Formation of a pterin radical in the reaction of the heme domain of inducible nitric oxide synthase with oxygen

Amy R. Hurshman, Carsten Krebs, Dale E. Edmondson, Boi Hanh Huynh, Michael A. Marletta

Research output: Contribution to journalArticle

204 Citations (Scopus)

Abstract

The heme domain (iNOS(heme)) of inducible nitric oxide synthase (NOS) was expressed in Escherichia coli and purified to homogeneity. Rapid freeze- quench (RFQ) EPR was used to monitor the reaction of the reduced iNOS(heme) with oxygen in the presence and absence of substrate. In these reactions, heme oxidation occurs at a rate of ~15 s -1 at 4 °C. A transient species with a g = 2.0 EPR signal is also observed under these conditions. The spectral properties of the g = 2.0 signal are those of an anisotropic organic radical with S = 1/2 . Comparison of the EPR spectra obtained when iNOS(heme) is reconstituted with N5- 14 N- and 15 N-substituted tetrahydrobiopterin (H 4 B) shows a hyperfine interaction with the pterin N5 nitrogen and identifies the radical as the one-electron oxidized form (H 3 B·) of the bound H 4 B. Substitution of D 2 O for H 2 O reveals the presence of hyperfine- coupled exchangeable protons in the H 4 B radical. This radical forms at a rate of 15-20 s -1 , with a slower decay rate that varies (0.12-0.7 s -1 ) depending on the substrate. At 127 ms, H 3 B· accumulates to a maximum of 80% of the total iNOS(heme) concentration in the presence of arginine but only to ~2.8% in the presence of NHA. Double-mixing RFQ experiments, where NHA is added after the formation of H 3 B·, show that NHA does not react rapidly with H 3 B· and suggest that NHA instead prevents the formation of the H 4 B radical. These data constitute the first direct evidence for an NOS-bound H 3 B· and are most consistent with a role for H 4 B in electron transfer in the NOS reaction.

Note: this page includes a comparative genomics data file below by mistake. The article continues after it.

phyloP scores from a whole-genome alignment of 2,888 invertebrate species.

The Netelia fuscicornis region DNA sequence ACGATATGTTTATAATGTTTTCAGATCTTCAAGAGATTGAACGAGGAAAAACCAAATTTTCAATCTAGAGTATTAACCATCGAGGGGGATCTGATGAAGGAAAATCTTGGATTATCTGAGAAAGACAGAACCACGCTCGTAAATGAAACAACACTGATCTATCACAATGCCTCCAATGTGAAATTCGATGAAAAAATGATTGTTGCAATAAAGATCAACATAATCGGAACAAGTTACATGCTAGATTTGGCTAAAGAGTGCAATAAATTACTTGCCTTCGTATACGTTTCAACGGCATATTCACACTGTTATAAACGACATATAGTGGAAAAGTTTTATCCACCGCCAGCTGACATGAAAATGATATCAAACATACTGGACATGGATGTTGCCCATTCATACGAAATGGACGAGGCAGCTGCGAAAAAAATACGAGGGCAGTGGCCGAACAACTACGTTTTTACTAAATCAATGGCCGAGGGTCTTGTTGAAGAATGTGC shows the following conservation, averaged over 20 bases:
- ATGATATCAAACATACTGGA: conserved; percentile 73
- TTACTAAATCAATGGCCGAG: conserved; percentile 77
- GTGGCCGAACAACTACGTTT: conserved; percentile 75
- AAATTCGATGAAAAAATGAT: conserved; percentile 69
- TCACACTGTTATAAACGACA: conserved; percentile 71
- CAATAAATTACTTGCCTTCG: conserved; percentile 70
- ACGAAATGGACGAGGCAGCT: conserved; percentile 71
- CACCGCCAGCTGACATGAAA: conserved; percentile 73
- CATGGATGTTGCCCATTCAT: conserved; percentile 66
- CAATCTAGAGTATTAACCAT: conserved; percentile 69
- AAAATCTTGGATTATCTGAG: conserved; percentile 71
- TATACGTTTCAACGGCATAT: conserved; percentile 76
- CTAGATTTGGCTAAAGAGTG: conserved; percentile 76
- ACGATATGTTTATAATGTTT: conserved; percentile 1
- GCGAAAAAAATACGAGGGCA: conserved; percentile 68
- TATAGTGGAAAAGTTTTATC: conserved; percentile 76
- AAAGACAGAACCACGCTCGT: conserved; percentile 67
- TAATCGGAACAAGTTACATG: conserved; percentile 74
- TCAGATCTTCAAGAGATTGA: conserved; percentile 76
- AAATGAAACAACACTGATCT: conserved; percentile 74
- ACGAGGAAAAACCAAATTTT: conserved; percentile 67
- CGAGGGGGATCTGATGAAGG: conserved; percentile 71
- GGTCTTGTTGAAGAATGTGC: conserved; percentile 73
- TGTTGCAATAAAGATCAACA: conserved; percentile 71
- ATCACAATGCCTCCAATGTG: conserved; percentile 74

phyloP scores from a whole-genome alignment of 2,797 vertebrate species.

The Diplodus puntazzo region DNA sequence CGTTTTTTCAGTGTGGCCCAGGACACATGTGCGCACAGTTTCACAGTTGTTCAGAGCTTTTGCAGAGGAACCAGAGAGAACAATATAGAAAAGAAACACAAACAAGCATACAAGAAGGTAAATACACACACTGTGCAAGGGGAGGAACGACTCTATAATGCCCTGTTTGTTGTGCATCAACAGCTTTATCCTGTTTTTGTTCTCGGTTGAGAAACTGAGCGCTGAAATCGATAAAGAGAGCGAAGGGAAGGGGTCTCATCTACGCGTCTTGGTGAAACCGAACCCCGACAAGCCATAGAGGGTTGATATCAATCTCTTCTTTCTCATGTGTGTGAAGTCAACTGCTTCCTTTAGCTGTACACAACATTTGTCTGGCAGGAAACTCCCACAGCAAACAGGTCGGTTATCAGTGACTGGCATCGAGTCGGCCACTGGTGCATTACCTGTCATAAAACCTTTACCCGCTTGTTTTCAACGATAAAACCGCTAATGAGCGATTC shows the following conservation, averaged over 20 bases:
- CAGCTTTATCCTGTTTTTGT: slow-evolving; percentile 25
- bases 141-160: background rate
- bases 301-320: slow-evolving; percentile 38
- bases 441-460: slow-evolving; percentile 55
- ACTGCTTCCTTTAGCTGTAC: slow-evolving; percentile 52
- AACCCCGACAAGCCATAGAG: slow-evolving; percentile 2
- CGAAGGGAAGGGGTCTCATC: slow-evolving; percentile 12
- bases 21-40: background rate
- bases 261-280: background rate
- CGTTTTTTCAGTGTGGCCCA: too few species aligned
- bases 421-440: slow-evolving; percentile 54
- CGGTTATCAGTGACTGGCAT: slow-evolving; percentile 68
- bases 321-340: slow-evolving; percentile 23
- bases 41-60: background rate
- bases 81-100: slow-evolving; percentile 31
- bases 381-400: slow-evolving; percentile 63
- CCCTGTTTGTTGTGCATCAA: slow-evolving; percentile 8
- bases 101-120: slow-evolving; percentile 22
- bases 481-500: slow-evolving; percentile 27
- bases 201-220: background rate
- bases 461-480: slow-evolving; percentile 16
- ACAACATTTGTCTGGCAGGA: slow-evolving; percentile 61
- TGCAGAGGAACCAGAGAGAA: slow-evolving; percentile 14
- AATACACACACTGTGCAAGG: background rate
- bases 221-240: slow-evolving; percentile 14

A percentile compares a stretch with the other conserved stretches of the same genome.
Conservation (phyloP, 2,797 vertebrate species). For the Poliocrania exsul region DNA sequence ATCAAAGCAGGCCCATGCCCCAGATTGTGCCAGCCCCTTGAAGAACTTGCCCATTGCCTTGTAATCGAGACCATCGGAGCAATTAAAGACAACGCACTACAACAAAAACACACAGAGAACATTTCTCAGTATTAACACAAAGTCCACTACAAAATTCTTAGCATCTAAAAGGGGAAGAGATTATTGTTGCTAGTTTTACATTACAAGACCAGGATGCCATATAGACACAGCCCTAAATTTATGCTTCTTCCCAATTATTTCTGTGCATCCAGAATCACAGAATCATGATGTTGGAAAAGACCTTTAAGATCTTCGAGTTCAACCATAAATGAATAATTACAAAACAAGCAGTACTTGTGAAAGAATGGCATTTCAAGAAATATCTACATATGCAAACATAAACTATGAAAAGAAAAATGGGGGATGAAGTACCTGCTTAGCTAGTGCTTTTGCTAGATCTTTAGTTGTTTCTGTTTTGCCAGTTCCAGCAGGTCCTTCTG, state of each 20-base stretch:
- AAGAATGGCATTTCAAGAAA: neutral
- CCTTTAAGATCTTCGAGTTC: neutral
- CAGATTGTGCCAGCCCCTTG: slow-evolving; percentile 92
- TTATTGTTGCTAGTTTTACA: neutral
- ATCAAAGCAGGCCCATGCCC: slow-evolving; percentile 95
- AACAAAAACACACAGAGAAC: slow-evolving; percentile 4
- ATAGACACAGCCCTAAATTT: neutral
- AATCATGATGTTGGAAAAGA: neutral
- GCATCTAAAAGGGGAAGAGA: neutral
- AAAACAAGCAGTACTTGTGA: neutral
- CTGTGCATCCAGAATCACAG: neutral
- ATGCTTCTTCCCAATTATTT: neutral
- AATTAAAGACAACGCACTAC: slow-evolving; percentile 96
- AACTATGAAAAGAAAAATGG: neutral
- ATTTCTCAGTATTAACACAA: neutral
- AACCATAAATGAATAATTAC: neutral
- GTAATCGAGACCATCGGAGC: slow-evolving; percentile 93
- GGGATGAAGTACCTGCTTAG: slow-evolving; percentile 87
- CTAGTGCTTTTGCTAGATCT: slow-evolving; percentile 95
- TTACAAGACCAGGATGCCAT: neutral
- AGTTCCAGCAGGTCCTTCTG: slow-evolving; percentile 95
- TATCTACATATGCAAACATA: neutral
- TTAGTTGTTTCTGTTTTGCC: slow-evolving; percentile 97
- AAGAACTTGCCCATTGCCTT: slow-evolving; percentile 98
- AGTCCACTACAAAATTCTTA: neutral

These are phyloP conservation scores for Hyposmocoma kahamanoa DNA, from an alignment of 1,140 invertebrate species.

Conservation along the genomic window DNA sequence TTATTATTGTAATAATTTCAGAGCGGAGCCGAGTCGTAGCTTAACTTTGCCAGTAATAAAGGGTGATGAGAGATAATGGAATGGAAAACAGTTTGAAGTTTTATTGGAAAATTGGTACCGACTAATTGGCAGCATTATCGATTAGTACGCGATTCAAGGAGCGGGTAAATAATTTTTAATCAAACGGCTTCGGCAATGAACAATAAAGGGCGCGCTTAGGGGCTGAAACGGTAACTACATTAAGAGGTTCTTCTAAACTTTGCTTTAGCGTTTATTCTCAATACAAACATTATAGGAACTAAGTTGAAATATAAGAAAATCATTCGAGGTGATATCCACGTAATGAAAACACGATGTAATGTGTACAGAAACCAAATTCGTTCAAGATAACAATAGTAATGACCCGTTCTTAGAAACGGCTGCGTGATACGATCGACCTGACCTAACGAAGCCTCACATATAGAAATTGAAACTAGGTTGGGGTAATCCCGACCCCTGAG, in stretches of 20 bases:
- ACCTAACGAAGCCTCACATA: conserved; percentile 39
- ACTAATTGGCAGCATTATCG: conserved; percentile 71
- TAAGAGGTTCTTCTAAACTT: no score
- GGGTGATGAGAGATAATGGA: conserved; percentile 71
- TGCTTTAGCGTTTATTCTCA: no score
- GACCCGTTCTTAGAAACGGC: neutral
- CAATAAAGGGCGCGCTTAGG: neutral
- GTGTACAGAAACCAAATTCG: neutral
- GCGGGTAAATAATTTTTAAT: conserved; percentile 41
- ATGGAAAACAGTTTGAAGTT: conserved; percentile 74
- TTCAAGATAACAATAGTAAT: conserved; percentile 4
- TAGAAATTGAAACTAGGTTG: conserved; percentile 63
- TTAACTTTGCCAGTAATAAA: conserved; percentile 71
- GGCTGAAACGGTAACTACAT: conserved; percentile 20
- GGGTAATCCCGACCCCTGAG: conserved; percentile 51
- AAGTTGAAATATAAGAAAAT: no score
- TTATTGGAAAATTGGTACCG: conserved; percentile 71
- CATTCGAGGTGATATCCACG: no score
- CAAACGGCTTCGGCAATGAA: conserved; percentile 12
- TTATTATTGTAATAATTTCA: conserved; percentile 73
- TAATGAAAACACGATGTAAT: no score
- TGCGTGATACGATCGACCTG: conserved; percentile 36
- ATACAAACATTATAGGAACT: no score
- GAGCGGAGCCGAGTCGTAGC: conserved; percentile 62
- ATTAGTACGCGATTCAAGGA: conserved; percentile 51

Original languageEnglish (US)
Pages (from-to)15689-15696
Number of pages8
JournalBiochemistry
Volume38
Issue number48
DOIs
StatePublished - Nov 30 1999

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Pterins
Nitric Oxide Synthase Type II
Heme
Oxygen
Paramagnetic resonance
Nitric Oxide Synthase
Electrons
Substrates
Escherichia coli
Arginine
Protons
Substitution reactions
Nitrogen
Oxidation

All Science Journal Classification (ASJC) codes

  • Biochemistry

Cite this

Hurshman, Amy R. ; Krebs, Carsten ; Edmondson, Dale E. ; Huynh, Boi Hanh ; Marletta, Michael A. / Formation of a pterin radical in the reaction of the heme domain of inducible nitric oxide synthase with oxygen. In: Biochemistry. 1999 ; Vol. 38, No. 48. pp. 15689-15696.